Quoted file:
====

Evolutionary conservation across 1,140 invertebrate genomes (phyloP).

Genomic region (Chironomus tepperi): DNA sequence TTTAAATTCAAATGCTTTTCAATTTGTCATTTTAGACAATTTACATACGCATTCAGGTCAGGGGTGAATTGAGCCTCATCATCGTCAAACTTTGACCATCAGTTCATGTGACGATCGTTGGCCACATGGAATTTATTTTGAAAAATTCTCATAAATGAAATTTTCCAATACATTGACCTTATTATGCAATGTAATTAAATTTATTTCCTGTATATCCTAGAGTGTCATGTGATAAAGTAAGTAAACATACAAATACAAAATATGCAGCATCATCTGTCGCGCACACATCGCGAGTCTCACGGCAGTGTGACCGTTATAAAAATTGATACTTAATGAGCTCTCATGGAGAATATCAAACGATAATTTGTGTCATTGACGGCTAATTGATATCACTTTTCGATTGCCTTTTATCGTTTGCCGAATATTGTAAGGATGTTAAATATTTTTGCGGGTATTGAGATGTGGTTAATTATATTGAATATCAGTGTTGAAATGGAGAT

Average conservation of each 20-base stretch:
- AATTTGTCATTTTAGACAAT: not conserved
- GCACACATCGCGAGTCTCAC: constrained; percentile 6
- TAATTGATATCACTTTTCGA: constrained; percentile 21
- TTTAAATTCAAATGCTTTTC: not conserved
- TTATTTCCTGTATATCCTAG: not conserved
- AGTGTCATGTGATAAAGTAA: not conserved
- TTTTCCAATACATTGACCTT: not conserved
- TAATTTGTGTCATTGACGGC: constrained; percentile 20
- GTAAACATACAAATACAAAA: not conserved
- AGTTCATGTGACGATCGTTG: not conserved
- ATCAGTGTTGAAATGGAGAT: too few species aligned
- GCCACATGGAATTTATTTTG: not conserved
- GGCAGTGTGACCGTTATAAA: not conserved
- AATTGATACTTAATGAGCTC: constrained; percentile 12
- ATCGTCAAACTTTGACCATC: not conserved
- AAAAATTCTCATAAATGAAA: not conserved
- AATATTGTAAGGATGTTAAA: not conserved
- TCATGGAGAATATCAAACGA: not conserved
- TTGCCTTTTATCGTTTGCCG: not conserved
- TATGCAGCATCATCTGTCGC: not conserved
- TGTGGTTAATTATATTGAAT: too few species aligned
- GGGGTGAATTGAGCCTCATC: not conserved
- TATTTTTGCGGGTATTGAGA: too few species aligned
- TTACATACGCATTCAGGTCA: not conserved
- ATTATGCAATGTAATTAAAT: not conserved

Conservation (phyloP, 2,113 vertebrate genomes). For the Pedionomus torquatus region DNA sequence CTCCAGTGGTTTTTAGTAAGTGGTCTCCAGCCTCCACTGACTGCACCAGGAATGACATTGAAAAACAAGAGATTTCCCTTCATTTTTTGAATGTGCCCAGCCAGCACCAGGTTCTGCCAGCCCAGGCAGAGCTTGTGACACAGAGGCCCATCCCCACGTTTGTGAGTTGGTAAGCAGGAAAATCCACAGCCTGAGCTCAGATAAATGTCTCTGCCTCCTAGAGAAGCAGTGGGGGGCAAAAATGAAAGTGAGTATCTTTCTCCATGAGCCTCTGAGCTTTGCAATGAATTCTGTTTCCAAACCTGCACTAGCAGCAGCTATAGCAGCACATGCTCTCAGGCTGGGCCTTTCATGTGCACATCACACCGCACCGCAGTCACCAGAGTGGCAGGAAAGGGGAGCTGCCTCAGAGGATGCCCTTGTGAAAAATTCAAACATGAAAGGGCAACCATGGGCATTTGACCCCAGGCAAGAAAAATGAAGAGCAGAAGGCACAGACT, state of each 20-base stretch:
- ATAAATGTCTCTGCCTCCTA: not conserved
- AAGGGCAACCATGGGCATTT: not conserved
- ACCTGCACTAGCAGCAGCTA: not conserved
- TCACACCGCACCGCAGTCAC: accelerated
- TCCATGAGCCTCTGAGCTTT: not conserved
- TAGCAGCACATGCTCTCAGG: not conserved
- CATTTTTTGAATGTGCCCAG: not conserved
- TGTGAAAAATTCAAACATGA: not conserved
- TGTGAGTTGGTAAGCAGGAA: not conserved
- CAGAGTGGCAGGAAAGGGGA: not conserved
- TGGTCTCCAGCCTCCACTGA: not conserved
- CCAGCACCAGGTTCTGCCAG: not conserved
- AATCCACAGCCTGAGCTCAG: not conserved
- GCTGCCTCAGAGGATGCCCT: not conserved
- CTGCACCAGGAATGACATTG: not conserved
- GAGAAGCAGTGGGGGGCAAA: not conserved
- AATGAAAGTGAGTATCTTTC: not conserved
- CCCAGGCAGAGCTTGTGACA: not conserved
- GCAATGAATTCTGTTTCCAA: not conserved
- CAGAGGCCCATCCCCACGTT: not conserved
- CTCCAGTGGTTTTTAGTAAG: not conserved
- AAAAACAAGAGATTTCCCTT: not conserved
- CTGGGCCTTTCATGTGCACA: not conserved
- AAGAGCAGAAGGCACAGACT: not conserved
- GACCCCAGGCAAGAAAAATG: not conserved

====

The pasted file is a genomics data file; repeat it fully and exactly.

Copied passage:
Evolutionary conservation across 1,140 invertebrate genomes (phyloP).

Genomic region (Chironomus tepperi): DNA sequence TTTAAATTCAAATGCTTTTCAATTTGTCATTTTAGACAATTTACATACGCATTCAGGTCAGGGGTGAATTGAGCCTCATCATCGTCAAACTTTGACCATCAGTTCATGTGACGATCGTTGGCCACATGGAATTTATTTTGAAAAATTCTCATAAATGAAATTTTCCAATACATTGACCTTATTATGCAATGTAATTAAATTTATTTCCTGTATATCCTAGAGTGTCATGTGATAAAGTAAGTAAACATACAAATACAAAATATGCAGCATCATCTGTCGCGCACACATCGCGAGTCTCACGGCAGTGTGACCGTTATAAAAATTGATACTTAATGAGCTCTCATGGAGAATATCAAACGATAATTTGTGTCATTGACGGCTAATTGATATCACTTTTCGATTGCCTTTTATCGTTTGCCGAATATTGTAAGGATGTTAAATATTTTTGCGGGTATTGAGATGTGGTTAATTATATTGAATATCAGTGTTGAAATGGAGAT

Average conservation of each 20-base stretch:
- AATTTGTCATTTTAGACAAT: not conserved
- GCACACATCGCGAGTCTCAC: constrained; percentile 6
- TAATTGATATCACTTTTCGA: constrained; percentile 21
- TTTAAATTCAAATGCTTTTC: not conserved
- TTATTTCCTGTATATCCTAG: not conserved
- AGTGTCATGTGATAAAGTAA: not conserved
- TTTTCCAATACATTGACCTT: not conserved
- TAATTTGTGTCATTGACGGC: constrained; percentile 20
- GTAAACATACAAATACAAAA: not conserved
- AGTTCATGTGACGATCGTTG: not conserved
- ATCAGTGTTGAAATGGAGAT: too few species aligned
- GCCACATGGAATTTATTTTG: not conserved
- GGCAGTGTGACCGTTATAAA: not conserved
- AATTGATACTTAATGAGCTC: constrained; percentile 12
- ATCGTCAAACTTTGACCATC: not conserved
- AAAAATTCTCATAAATGAAA: not conserved
- AATATTGTAAGGATGTTAAA: not conserved
- TCATGGAGAATATCAAACGA: not conserved
- TTGCCTTTTATCGTTTGCCG: not conserved
- TATGCAGCATCATCTGTCGC: not conserved
- TGTGGTTAATTATATTGAAT: too few species aligned
- GGGGTGAATTGAGCCTCATC: not conserved
- TATTTTTGCGGGTATTGAGA: too few species aligned
- TTACATACGCATTCAGGTCA: not conserved
- ATTATGCAATGTAATTAAAT: not conserved

Conservation (phyloP, 2,113 vertebrate genomes). For the Pedionomus torquatus region DNA sequence CTCCAGTGGTTTTTAGTAAGTGGTCTCCAGCCTCCACTGACTGCACCAGGAATGACATTGAAAAACAAGAGATTTCCCTTCATTTTTTGAATGTGCCCAGCCAGCACCAGGTTCTGCCAGCCCAGGCAGAGCTTGTGACACAGAGGCCCATCCCCACGTTTGTGAGTTGGTAAGCAGGAAAATCCACAGCCTGAGCTCAGATAAATGTCTCTGCCTCCTAGAGAAGCAGTGGGGGGCAAAAATGAAAGTGAGTATCTTTCTCCATGAGCCTCTGAGCTTTGCAATGAATTCTGTTTCCAAACCTGCACTAGCAGCAGCTATAGCAGCACATGCTCTCAGGCTGGGCCTTTCATGTGCACATCACACCGCACCGCAGTCACCAGAGTGGCAGGAAAGGGGAGCTGCCTCAGAGGATGCCCTTGTGAAAAATTCAAACATGAAAGGGCAACCATGGGCATTTGACCCCAGGCAAGAAAAATGAAGAGCAGAAGGCACAGACT, state of each 20-base stretch:
- ATAAATGTCTCTGCCTCCTA: not conserved
- AAGGGCAACCATGGGCATTT: not conserved
- ACCTGCACTAGCAGCAGCTA: not conserved
- TCACACCGCACCGCAGTCAC: accelerated
- TCCATGAGCCTCTGAGCTTT: not conserved
- TAGCAGCACATGCTCTCAGG: not conserved
- CATTTTTTGAATGTGCCCAG: not conserved
- TGTGAAAAATTCAAACATGA: not conserved
- TGTGAGTTGGTAAGCAGGAA: not conserved
- CAGAGTGGCAGGAAAGGGGA: not conserved
- TGGTCTCCAGCCTCCACTGA: not conserved
- CCAGCACCAGGTTCTGCCAG: not conserved
- AATCCACAGCCTGAGCTCAG: not conserved
- GCTGCCTCAGAGGATGCCCT: not conserved
- CTGCACCAGGAATGACATTG: not conserved
- GAGAAGCAGTGGGGGGCAAA: not conserved
- AATGAAAGTGAGTATCTTTC: not conserved
- CCCAGGCAGAGCTTGTGACA: not conserved
- GCAATGAATTCTGTTTCCAA: not conserved
- CAGAGGCCCATCCCCACGTT: not conserved
- CTCCAGTGGTTTTTAGTAAG: not conserved
- AAAAACAAGAGATTTCCCTT: not conserved
- CTGGGCCTTTCATGTGCACA: not conserved
- AAGAGCAGAAGGCACAGACT: not conserved
- GACCCCAGGCAAGAAAAATG: not conserved